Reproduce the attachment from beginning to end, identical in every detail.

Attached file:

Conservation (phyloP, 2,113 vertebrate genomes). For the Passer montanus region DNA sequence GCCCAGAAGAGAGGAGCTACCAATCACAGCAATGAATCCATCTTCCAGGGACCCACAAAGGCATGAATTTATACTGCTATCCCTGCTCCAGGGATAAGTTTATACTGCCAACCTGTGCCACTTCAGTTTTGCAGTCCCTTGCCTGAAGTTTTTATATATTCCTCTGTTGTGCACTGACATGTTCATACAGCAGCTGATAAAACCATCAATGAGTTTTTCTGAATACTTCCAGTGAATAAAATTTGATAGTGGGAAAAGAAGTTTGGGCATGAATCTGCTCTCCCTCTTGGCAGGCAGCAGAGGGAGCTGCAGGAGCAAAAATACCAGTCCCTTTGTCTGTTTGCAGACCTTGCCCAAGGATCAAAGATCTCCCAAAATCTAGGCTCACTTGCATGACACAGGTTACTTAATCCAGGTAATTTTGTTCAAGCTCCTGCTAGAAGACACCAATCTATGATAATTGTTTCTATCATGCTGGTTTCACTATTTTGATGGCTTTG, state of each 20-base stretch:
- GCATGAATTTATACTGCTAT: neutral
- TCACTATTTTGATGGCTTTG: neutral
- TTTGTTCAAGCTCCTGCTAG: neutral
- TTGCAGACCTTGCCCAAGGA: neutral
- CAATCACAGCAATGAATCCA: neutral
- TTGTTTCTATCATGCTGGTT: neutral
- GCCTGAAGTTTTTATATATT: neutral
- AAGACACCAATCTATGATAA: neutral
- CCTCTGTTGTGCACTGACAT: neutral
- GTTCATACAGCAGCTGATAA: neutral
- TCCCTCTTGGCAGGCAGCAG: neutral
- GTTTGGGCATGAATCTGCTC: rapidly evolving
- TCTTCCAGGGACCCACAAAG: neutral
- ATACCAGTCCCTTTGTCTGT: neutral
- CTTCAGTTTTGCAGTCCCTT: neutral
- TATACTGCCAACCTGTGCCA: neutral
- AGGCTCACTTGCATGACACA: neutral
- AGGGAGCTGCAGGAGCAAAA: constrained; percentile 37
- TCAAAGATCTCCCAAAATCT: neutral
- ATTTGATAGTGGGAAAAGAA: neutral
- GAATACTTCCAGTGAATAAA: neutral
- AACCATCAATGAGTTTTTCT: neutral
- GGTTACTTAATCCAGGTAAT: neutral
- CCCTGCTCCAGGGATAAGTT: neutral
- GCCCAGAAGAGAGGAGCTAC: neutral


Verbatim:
Conservation (phyloP, 2,113 vertebrate genomes). For the Passer montanus region DNA sequence GCCCAGAAGAGAGGAGCTACCAATCACAGCAATGAATCCATCTTCCAGGGACCCACAAAGGCATGAATTTATACTGCTATCCCTGCTCCAGGGATAAGTTTATACTGCCAACCTGTGCCACTTCAGTTTTGCAGTCCCTTGCCTGAAGTTTTTATATATTCCTCTGTTGTGCACTGACATGTTCATACAGCAGCTGATAAAACCATCAATGAGTTTTTCTGAATACTTCCAGTGAATAAAATTTGATAGTGGGAAAAGAAGTTTGGGCATGAATCTGCTCTCCCTCTTGGCAGGCAGCAGAGGGAGCTGCAGGAGCAAAAATACCAGTCCCTTTGTCTGTTTGCAGACCTTGCCCAAGGATCAAAGATCTCCCAAAATCTAGGCTCACTTGCATGACACAGGTTACTTAATCCAGGTAATTTTGTTCAAGCTCCTGCTAGAAGACACCAATCTATGATAATTGTTTCTATCATGCTGGTTTCACTATTTTGATGGCTTTG, state of each 20-base stretch:
- GCATGAATTTATACTGCTAT: neutral
- TCACTATTTTGATGGCTTTG: neutral
- TTTGTTCAAGCTCCTGCTAG: neutral
- TTGCAGACCTTGCCCAAGGA: neutral
- CAATCACAGCAATGAATCCA: neutral
- TTGTTTCTATCATGCTGGTT: neutral
- GCCTGAAGTTTTTATATATT: neutral
- AAGACACCAATCTATGATAA: neutral
- CCTCTGTTGTGCACTGACAT: neutral
- GTTCATACAGCAGCTGATAA: neutral
- TCCCTCTTGGCAGGCAGCAG: neutral
- GTTTGGGCATGAATCTGCTC: rapidly evolving
- TCTTCCAGGGACCCACAAAG: neutral
- ATACCAGTCCCTTTGTCTGT: neutral
- CTTCAGTTTTGCAGTCCCTT: neutral
- TATACTGCCAACCTGTGCCA: neutral
- AGGCTCACTTGCATGACACA: neutral
- AGGGAGCTGCAGGAGCAAAA: constrained; percentile 37
- TCAAAGATCTCCCAAAATCT: neutral
- ATTTGATAGTGGGAAAAGAA: neutral
- GAATACTTCCAGTGAATAAA: neutral
- AACCATCAATGAGTTTTTCT: neutral
- GGTTACTTAATCCAGGTAAT: neutral
- CCCTGCTCCAGGGATAAGTT: neutral
- GCCCAGAAGAGAGGAGCTAC: neutral